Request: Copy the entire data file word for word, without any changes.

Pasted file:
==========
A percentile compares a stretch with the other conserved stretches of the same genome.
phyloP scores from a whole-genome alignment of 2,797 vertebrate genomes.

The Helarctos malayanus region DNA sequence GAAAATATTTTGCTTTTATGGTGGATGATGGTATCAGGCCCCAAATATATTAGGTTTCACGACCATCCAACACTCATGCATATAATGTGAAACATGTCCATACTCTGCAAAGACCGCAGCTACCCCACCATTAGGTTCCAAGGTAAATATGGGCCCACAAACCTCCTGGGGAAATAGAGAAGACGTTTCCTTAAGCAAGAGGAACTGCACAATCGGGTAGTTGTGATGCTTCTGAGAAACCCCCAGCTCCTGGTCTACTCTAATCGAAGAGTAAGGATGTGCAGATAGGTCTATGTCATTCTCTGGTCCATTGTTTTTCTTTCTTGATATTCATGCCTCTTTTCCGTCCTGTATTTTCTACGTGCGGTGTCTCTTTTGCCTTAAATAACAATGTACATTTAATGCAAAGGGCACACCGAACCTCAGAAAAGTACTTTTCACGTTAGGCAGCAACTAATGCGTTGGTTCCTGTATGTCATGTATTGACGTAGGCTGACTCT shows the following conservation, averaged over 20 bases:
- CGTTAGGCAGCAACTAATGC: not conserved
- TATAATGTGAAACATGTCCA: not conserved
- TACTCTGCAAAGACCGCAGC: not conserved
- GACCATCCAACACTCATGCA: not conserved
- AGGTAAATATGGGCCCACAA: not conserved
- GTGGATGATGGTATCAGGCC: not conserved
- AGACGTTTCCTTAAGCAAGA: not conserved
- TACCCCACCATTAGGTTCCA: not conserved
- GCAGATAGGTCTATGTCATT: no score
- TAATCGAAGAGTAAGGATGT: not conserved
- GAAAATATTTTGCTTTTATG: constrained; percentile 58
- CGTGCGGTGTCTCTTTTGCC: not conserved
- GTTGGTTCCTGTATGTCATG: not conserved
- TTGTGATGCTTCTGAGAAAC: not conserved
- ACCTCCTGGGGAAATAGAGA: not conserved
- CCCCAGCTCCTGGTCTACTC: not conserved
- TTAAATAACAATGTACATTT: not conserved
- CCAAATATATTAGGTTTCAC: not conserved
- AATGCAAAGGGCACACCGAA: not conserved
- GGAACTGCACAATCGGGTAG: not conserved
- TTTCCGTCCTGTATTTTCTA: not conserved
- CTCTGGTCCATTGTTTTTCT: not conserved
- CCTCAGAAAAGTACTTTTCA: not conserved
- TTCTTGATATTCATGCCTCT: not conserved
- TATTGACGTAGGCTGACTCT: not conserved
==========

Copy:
A percentile compares a stretch with the other conserved stretches of the same genome.
phyloP scores from a whole-genome alignment of 2,797 vertebrate genomes.

The Helarctos malayanus region DNA sequence GAAAATATTTTGCTTTTATGGTGGATGATGGTATCAGGCCCCAAATATATTAGGTTTCACGACCATCCAACACTCATGCATATAATGTGAAACATGTCCATACTCTGCAAAGACCGCAGCTACCCCACCATTAGGTTCCAAGGTAAATATGGGCCCACAAACCTCCTGGGGAAATAGAGAAGACGTTTCCTTAAGCAAGAGGAACTGCACAATCGGGTAGTTGTGATGCTTCTGAGAAACCCCCAGCTCCTGGTCTACTCTAATCGAAGAGTAAGGATGTGCAGATAGGTCTATGTCATTCTCTGGTCCATTGTTTTTCTTTCTTGATATTCATGCCTCTTTTCCGTCCTGTATTTTCTACGTGCGGTGTCTCTTTTGCCTTAAATAACAATGTACATTTAATGCAAAGGGCACACCGAACCTCAGAAAAGTACTTTTCACGTTAGGCAGCAACTAATGCGTTGGTTCCTGTATGTCATGTATTGACGTAGGCTGACTCT shows the following conservation, averaged over 20 bases:
- CGTTAGGCAGCAACTAATGC: not conserved
- TATAATGTGAAACATGTCCA: not conserved
- TACTCTGCAAAGACCGCAGC: not conserved
- GACCATCCAACACTCATGCA: not conserved
- AGGTAAATATGGGCCCACAA: not conserved
- GTGGATGATGGTATCAGGCC: not conserved
- AGACGTTTCCTTAAGCAAGA: not conserved
- TACCCCACCATTAGGTTCCA: not conserved
- GCAGATAGGTCTATGTCATT: no score
- TAATCGAAGAGTAAGGATGT: not conserved
- GAAAATATTTTGCTTTTATG: constrained; percentile 58
- CGTGCGGTGTCTCTTTTGCC: not conserved
- GTTGGTTCCTGTATGTCATG: not conserved
- TTGTGATGCTTCTGAGAAAC: not conserved
- ACCTCCTGGGGAAATAGAGA: not conserved
- CCCCAGCTCCTGGTCTACTC: not conserved
- TTAAATAACAATGTACATTT: not conserved
- CCAAATATATTAGGTTTCAC: not conserved
- AATGCAAAGGGCACACCGAA: not conserved
- GGAACTGCACAATCGGGTAG: not conserved
- TTTCCGTCCTGTATTTTCTA: not conserved
- CTCTGGTCCATTGTTTTTCT: not conserved
- CCTCAGAAAAGTACTTTTCA: not conserved
- TTCTTGATATTCATGCCTCT: not conserved
- TATTGACGTAGGCTGACTCT: not conserved